The United States is expanding sanctions against Russian projects for the Nord Stream 2 and TurkStream gas pipelines. According to the US State Department, "Russia is using its pipelines to create national and regional dependence on its supplies, and Moscow is expanding its political, economic and military influence, which weakening European security."
The US State Department has published explanations of the current sanctions against the Nord Stream 2 gas pipeline project. The document concerns sanctions against foreign persons and companies that deliberately "provide their ships for the construction of the project." This formulation was adopted last year in the European Energy Security Protection Act (PEESA).
Previously, it was believed that only companies that provide their ships directly for the construction of Nord Stream 2, such as Allseas, which withdrew their ships in January 2020 after the imposition of sanctions, could fall under such sanctions.
The Department of State has now broadened its interpretation of the words "ship provision," saying that companies that provide various services to ships (for example, conversion or modernization services, and funding for such activities) will now be targeted. The Department of State has given such companies 30 days, starting October 20, to cease any such activity in good faith. It is assumed that companies that provided such services before October 20, but no longer provide, will not be punished.
"The US State Department and the US Treasury Department intend to use the entire range of sanctions to stop the construction of Nord Stream 2 and Turkish Stream and their possible continuation," the statement said. The State Department's new interpretation covers some of the sanctions proposed by Congressmen in the PEESCA bill that is currently under discussion in Congress.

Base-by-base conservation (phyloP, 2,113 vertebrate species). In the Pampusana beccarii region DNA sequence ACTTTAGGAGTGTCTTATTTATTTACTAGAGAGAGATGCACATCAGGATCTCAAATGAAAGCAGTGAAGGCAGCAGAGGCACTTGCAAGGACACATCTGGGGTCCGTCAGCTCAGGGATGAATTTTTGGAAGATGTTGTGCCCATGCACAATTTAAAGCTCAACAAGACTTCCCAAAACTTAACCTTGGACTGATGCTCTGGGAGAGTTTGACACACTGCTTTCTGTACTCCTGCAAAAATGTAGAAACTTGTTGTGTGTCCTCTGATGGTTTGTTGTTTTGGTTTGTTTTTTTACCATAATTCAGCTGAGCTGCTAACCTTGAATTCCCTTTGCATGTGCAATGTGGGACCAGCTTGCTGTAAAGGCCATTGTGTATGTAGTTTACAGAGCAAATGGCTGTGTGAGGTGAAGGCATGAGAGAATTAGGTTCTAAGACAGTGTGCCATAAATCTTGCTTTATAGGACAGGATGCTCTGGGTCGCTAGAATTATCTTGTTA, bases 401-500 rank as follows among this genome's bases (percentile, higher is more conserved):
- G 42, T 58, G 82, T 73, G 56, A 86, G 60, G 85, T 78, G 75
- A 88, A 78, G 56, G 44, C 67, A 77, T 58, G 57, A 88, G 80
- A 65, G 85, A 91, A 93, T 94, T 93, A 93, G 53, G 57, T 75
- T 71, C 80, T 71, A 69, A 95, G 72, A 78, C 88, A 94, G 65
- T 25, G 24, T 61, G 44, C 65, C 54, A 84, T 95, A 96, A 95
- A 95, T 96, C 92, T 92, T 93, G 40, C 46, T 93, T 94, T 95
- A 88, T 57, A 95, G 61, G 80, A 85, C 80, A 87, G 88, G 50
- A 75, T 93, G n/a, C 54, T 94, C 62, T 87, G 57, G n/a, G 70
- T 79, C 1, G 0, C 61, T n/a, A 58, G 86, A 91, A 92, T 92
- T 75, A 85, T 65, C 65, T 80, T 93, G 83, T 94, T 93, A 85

The BGNES news agency reminds us that at the beginning of October, the US Assistant Secretary of State for Energy Francis Fannon visited Bulgaria, and also met with the Bulgarian Energy Minister Temenuzhka Petkova. Then Fannon made it clear that the US sanctions will also affect the continuation of the Russian TurkStream gas pipeline in Bulgaria. He noted that the fact that the Bulgarian government calls it "Balkan Stream" and claims that it is part of Bulgaria's gas infrastructure does not change the essence of the project.
“I understand that the gas pipeline is called differently, but, in our opinion, this does not change the fact that Russia is using it as its tool. It’s one and the same. The US sanctions legislation has been in existence for several years and has been updated. Pompeo's proposal in July is aimed at preventing energy assets from being used for influence,” Fannon noted.
The construction of the TurkStream pipeline was announced by Russian President Vladimir Putin in Ankara in December 2014. The project replaced the unrealized South Stream project, which was supposed to pass through Bulgaria, but did not meet the requirements of the Third Energy Package of the European Union.
TurkStream consists of two lines connecting Russia and Turkey along the bottom of the Black Sea. The total capacity of TurkStream is 31.5 billion cubic meters (15.75 billion cubic meters each). The first line was put into operation at a ceremony in Istanbul on January 8 this year. The launch was attended by Turkish President Recep Tayyip Erdogan, Russian President Vladimir Putin, as well as Bulgarian Prime Minister Boyko Borisov, and Serbian leader Alexander Vucic.
The second TurkStream pipeline is to pass through Bulgaria and will supply natural gas to Serbia and Hungary. In Bulgaria, the pipe is called the "Balkan Stream". Its construction has been delayed, including due to the coronavirus pandemic.
Washington has always opposed the construction of TurkStream. Two days after the pipeline went into operation, on January 10, 2020, the United States gave a clear signal that it was opposed to extending the pipeline to the EU via Bulgaria. The United States opposes the second string of the TurkStream gas pipeline to supply gas to Southeast Europe via Bulgaria because it views it as a geostrategic project for Russia, said then-US Under Secretary of State for Political Affairs David Hale, the third person in the US State Department.
“We recognize that energy security is very important for Europe, and we understand that when our allies have secure access to energy sources, they become stronger and more reliable,” he said. “The problem is that Moscow thinks differently. Moscow is using its energy sources as a political tool for influencing and dividing Europe. Nord Stream 2 and the second string of TurkStream are a problem because they do not provide energy diversification in Europe. They will destabilize Ukraine because they will give Russia the opportunity to bypass pipelines on the territory of Ukraine.”
Russia itself has repeatedly stated that the second section of the Turkish Stream is being built primarily to support Russia's ally in the Balkans, Serbia.